Wine labelling: a ruling from the EU Court of Justice that set the "precedent"
A wine-grower may indicate its own winery even if the pressing takes place elsewhere
This presupposes, however, that, for the necessary period, only the eponymous wine-grower uses the leased press and that it manages the pressing and controls it strictly and permanently
A wine-grower of the German Moselle region uses the terms “Weingut” (wine-growing estate) and “Gutsabfüllung” (bottled at the estate) for wine which it produces from grapes coming from vineyards under lease located approximately 70 km from its own holding. In accordance with a contract, the vines under lease are cultivated by their owner under the instructions of the eponymous wine-grower. At the end of the harvest, a winepress facility under lease is available exclusively, for a period of 24 hours, for the processing of the grapes coming from the vineyards under lease, in accordance with the oenological practices of the eponymous wine-grower. The latter thentransports the wine obtained to its holding.
The Land Rhineland-Palatinate takes the view that the eponymous wine-grower cannot use the indications at issue for wine made on the premises of the other wine-grower. Indeed, in order for certain indications which refer to an eponymous wine-growing holding such as “Weingut” to be used, EU legislation, requires that the grapevine product be made exclusively from grapes harvested in the vineyards exploited by that holding and that the winemaking be entirely carried out on that holding.
Hearing the case, the German Federal Administrative Court asked the Court of Justice about that latter requirement. In the first place, the Court observes that, under EU law, the terms at issue, which aim to guarantee a superior quality, are reserved for grapevine products covered by a Protected Designation of Origin (PDO) or a Protected Geographical Indication (PGI).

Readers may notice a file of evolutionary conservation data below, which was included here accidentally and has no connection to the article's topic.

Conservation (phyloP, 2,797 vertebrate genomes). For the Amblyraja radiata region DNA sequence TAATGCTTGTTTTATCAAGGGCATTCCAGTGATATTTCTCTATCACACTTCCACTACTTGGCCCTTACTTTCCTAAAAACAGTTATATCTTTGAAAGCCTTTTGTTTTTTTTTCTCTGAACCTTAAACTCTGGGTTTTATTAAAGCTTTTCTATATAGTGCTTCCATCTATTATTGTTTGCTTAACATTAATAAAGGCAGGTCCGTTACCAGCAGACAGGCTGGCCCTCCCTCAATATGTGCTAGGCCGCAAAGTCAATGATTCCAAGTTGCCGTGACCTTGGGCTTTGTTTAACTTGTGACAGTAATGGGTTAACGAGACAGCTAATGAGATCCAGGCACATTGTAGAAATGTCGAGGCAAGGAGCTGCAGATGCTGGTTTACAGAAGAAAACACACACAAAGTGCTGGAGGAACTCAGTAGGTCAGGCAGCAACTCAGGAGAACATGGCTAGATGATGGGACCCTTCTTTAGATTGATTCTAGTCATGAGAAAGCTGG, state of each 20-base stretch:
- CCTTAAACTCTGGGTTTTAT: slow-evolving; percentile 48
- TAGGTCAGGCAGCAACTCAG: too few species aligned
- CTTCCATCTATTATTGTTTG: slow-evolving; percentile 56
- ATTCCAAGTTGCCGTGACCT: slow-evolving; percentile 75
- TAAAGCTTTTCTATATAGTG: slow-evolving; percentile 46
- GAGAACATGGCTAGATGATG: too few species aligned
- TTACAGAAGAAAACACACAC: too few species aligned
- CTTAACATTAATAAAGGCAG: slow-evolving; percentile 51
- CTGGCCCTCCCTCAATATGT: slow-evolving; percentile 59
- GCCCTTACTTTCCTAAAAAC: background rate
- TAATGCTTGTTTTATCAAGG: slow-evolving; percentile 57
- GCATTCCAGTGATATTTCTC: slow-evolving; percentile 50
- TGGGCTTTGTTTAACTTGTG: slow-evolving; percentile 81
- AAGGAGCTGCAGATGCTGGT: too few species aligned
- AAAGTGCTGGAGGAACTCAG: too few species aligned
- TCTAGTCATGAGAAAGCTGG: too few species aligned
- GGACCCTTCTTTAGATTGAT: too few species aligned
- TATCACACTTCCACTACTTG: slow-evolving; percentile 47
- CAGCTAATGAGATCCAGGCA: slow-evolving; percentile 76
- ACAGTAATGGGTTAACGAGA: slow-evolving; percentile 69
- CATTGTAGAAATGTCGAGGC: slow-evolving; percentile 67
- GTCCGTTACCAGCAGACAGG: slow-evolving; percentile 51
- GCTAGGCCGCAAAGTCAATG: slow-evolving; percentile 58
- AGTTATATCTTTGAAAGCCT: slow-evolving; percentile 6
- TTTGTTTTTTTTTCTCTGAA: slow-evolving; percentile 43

It is for the Federal Administrative Court to determine whether the vineyards underlease, situated 70 km from the eponymous wine-growing holding, are covered by that holding’s PDO or PGI. Moreover, Court finds that the concept of “holding”, and therefore the use of the terms at issue, are not restricted solely to land owned by the wine-grower or situated near it. They may extend to vineyards underlease and situated elsewhere so long as the eponymous wine-grower assumes actual management, closeand continuous supervision and responsibility for the cultivation and harvesting of the grapes. Where those conditions are satisfied so far as concerns the pressing in a winepress leased for a short period from another holding and so long as that winepress is exclusively at the disposal of the eponymous winegrowing holding for the period necessary, the winemaking may be regarded as having been entirely carried out on that holding.
Furthermore, the same conditions apply where staff of the wine-growing holding which rents out the wine press carries out the pressing. That operation must be carried out in accordance with the eponymous wine-growing holding’s own requirements. The latter cannot merely rely on any instructions given by the wine-growing holding which rents out the pressing facility.
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